P5 power play

Well, now… this is interesting.

After stalling all this time through the antitrust litigation and sitting back watching state legislatures react, now, suddenly, time is of the essence.  Right.  It’s not exactly a vote of confidence in the NCAA getting the job done.  (And wouldn’t you love to hear the conversation when the P5 commissioners speak with Emmert about this?)

Here’s their shopping list:

Screenshot_2020-05-29 Brett McMurphy on Twitter In 3-page letter, obtained by Stadium, Power 5 league commissioners ask Con[...]

Some of this is fairly anodyne.  Some of this has the potential to be troubling — “prohibiting the use of NIL as an inducement to enroll or remain enrolled” sounds like a worthwhile goal, but prohibiting how, exactly?  If we’re talking about criminalizing the NCAA rule book, that’s a cure that could be worse than the disease.

But the real wants are two:  “Prohibit Pay-For-Play” is an attempt to make it illegal for schools to compensate college athletes directly, while “Provide Safe Harbor” is an antitrust exemption for doing so.  All that in return for allowing less than what the emerging state laws would permit.  Such a deal, in other words.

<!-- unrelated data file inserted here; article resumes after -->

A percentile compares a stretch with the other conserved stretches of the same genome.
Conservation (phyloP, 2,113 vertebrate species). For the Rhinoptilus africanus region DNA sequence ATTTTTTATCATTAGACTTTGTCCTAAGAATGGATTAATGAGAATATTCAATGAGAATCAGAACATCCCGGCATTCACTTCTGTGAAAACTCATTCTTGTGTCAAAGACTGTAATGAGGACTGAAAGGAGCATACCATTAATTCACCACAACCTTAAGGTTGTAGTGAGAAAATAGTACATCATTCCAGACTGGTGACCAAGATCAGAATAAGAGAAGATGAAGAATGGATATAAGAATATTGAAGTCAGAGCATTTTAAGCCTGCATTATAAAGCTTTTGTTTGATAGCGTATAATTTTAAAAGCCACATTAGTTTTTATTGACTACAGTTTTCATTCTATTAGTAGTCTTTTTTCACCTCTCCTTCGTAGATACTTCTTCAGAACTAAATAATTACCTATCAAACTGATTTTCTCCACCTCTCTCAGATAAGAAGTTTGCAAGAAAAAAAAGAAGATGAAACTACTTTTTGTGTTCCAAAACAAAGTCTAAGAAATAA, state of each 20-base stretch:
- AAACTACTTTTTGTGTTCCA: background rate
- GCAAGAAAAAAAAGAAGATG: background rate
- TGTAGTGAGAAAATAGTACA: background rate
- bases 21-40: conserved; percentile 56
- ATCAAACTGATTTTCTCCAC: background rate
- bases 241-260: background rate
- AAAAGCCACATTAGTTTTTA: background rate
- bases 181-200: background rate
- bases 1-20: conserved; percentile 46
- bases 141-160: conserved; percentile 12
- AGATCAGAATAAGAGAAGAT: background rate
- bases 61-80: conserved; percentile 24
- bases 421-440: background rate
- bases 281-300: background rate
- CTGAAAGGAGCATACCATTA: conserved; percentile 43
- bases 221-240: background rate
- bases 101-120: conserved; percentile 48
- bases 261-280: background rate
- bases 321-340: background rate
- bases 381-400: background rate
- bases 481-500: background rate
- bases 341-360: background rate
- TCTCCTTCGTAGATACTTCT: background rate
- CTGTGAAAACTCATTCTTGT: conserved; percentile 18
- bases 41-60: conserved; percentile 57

Based on their public comments, I can’t imagine there are too many members of Congress that are ready to jump on an offer like that.  On the other hand, the chance to bypass Mark Emmert might be tempting.  It’ll be interesting to see if this has any legs.


Filed under Political Wankery, The NCAA

2 responses to “P5 power play

  1. Dylan Dreyer's Booty

    Precisely what the terms should be is clearly a problem, and Congress doesn’t have a great track record in actually solving problems. But I do think that a mix of a variety of state laws is likely to be a real nightmare. To me, that is what makes ‘time of the essence’.

    It says a lot about the leadership abilities of Emmert and the NCAA that the commissioners have more confidence in Congress, in this political climate, than it has in the NCAA.


    • But I do think that a mix of a variety of state laws is likely to be a real nightmare.

      Two things: One, the NCAA and its member schools deal with a variety of state laws on a number of things — the coronavirus, most recently — and manage to handle that just fine. Two, if it’s really that big a deal, somebody can draft a uniform law that can be adopted on a state by state basis. Nightmare solved!